Roy McDiarmid, Ph.D.


Roy McDiarmid has spent most of his research career working with the systematics, behavior, ecology, and biogeography of amphibians and reptiles in the Neotropics and has published more than 150 scientific papers and five books. His early work focused on the herpetofauna of dry forests in western Mexico, and he spent considerable time in that country, most recently with colleagues from Museo de Zoologia, Universidad Nacional Autonoma de Mexico, working on new species of frogs and tadpoles of Mexican amphibians. He was introduced to wet forest habitats through the Organization for Tropical Studies program in Costa Rica in 1966 and since then has done most of his field research in the tropics. He organized and taught several courses in the OTS program in the late 60's and early 70's, and after a short time at the University of Chicago, he moved to Tampa and joined the faculty at the University of South Florida. He taught courses and directed graduate students from 1968-1978 in Florida and worked primarily on the ecology of Florida species of amphibians and reptiles. While in Florida he served as chair of a subcommittee of the Florida Committee on Rare and Endangered Plants and Animals and edited a volume on the Endangered and Threatened Amphibians and Reptiles of Florida. During this time he also began working in the South American tropics. He visited Ecuador in 1976 to help establish a program in tropical ecology for the University of South Florida and spent nearly six months in that country after coming to Washington in 1978. Since coming to the National Museum of Natural History, he has focused his research on understanding the diversity of amphibian and reptile species in tropical habitats and spent many months in the field in Peru, Ecuador, and Venezuela. In the museum, Roy serves as curator of the North American portions of the collections of amphibians and reptiles and continues his research, writing, and exploration.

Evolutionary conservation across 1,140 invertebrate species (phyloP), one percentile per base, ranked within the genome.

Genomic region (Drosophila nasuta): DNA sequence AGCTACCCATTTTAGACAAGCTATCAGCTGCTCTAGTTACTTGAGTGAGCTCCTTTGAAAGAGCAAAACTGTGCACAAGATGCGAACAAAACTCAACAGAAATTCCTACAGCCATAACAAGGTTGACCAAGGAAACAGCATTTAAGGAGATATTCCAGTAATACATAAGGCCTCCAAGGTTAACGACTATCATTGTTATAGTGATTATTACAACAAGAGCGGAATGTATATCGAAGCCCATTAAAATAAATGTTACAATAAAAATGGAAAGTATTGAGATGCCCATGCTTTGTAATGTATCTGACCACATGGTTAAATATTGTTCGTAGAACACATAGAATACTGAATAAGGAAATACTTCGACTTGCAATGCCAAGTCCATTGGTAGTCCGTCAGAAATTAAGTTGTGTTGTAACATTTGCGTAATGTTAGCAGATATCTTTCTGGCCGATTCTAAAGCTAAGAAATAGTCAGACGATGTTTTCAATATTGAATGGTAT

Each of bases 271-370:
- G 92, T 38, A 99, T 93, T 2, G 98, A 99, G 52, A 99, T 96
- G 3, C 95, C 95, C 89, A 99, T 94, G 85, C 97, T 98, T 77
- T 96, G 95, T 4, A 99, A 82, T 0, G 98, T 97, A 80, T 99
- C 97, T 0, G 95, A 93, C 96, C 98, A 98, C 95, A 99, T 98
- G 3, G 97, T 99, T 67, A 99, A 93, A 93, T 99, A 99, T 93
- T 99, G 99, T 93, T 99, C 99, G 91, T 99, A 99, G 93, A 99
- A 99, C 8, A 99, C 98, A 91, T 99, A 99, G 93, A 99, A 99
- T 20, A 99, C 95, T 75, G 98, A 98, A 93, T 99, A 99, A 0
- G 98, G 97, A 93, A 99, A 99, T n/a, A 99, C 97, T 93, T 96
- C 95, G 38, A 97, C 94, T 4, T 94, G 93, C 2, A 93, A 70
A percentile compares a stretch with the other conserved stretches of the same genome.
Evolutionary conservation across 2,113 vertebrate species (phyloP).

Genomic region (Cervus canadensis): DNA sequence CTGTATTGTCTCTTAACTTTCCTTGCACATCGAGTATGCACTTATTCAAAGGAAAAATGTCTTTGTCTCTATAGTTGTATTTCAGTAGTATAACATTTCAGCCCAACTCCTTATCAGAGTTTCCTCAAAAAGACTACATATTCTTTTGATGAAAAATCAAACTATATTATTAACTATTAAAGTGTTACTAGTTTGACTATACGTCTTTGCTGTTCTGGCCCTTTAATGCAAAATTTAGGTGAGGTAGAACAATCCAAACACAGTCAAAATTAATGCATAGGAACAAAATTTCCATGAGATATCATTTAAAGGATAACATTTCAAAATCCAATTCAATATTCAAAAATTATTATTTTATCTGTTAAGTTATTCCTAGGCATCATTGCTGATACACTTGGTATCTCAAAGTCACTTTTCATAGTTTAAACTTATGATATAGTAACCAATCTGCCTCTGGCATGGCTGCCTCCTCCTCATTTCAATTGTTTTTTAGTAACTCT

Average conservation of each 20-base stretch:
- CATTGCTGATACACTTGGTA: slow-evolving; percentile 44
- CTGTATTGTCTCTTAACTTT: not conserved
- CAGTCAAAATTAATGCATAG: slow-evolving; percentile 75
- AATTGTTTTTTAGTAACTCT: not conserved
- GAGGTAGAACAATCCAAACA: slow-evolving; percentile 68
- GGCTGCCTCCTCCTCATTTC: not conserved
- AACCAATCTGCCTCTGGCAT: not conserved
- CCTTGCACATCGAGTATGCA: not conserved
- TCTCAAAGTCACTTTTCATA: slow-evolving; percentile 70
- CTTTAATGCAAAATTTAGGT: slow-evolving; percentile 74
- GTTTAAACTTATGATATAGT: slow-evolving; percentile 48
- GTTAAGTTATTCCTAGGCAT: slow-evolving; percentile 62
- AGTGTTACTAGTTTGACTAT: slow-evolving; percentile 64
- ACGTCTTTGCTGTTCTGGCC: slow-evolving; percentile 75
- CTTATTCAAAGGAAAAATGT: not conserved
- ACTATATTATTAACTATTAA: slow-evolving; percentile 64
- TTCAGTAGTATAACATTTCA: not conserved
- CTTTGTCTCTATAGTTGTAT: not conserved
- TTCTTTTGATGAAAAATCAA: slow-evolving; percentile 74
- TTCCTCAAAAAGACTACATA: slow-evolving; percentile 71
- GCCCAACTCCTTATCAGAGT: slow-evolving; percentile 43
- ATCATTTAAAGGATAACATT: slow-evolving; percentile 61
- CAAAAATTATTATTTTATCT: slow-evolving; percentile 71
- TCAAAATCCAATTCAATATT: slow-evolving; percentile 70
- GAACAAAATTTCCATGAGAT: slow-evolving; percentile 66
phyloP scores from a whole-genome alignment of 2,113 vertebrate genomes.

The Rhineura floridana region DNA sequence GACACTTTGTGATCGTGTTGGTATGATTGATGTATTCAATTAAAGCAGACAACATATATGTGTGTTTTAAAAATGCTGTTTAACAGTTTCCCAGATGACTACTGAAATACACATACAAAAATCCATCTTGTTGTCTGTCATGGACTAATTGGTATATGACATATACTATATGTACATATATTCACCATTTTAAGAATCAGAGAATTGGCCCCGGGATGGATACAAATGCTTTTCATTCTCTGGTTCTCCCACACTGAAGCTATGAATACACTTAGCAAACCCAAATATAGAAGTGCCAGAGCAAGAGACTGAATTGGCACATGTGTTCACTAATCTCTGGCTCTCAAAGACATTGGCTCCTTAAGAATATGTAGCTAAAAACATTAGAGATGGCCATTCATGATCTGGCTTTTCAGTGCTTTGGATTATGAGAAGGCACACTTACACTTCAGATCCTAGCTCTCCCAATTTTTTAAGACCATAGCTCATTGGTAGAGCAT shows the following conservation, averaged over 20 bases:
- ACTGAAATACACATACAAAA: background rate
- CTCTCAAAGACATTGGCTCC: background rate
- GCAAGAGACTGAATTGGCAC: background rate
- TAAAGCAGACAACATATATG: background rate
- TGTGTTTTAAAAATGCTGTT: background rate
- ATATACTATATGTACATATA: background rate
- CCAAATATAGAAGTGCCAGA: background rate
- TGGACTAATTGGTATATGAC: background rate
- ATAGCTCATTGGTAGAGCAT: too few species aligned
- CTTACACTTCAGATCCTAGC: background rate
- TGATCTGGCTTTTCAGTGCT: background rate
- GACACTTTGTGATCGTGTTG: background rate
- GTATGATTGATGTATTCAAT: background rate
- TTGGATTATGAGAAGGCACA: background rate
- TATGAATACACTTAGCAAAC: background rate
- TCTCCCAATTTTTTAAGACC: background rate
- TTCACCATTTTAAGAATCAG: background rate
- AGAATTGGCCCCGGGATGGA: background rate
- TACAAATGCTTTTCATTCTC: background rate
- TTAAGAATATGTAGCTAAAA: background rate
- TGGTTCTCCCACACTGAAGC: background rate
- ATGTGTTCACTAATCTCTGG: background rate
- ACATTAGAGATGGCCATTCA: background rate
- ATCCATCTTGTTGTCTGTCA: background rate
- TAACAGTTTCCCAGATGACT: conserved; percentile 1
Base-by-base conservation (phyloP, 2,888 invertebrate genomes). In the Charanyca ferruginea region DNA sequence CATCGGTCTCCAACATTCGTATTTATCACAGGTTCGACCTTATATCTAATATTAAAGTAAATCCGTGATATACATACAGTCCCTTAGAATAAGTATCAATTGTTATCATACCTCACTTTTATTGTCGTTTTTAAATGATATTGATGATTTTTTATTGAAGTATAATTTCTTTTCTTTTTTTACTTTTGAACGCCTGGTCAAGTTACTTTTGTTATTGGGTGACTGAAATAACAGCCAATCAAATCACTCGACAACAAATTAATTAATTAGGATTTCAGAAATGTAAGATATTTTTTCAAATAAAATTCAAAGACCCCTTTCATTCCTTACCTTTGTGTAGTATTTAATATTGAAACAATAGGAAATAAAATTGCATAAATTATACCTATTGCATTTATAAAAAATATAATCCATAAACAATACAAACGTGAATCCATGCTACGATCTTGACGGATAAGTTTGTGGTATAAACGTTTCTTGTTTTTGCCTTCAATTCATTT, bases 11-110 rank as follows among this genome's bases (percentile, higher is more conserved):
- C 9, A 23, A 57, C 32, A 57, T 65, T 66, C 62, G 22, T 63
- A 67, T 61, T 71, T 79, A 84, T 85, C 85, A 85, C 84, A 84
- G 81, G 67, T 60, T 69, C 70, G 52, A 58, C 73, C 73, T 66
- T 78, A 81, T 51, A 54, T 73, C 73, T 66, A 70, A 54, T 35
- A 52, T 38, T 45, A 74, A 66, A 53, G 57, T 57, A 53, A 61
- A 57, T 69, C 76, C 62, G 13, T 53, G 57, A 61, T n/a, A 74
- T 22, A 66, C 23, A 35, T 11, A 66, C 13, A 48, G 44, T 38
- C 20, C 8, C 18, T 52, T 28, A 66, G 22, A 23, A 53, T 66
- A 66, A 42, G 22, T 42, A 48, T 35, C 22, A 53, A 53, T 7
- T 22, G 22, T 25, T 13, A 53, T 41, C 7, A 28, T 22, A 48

B.A., Zoology, University of Southern California (1961)

M.S., Biology, University of Southern California (1966)

Ph.D., Biological Sciences, University of Southern California (1969)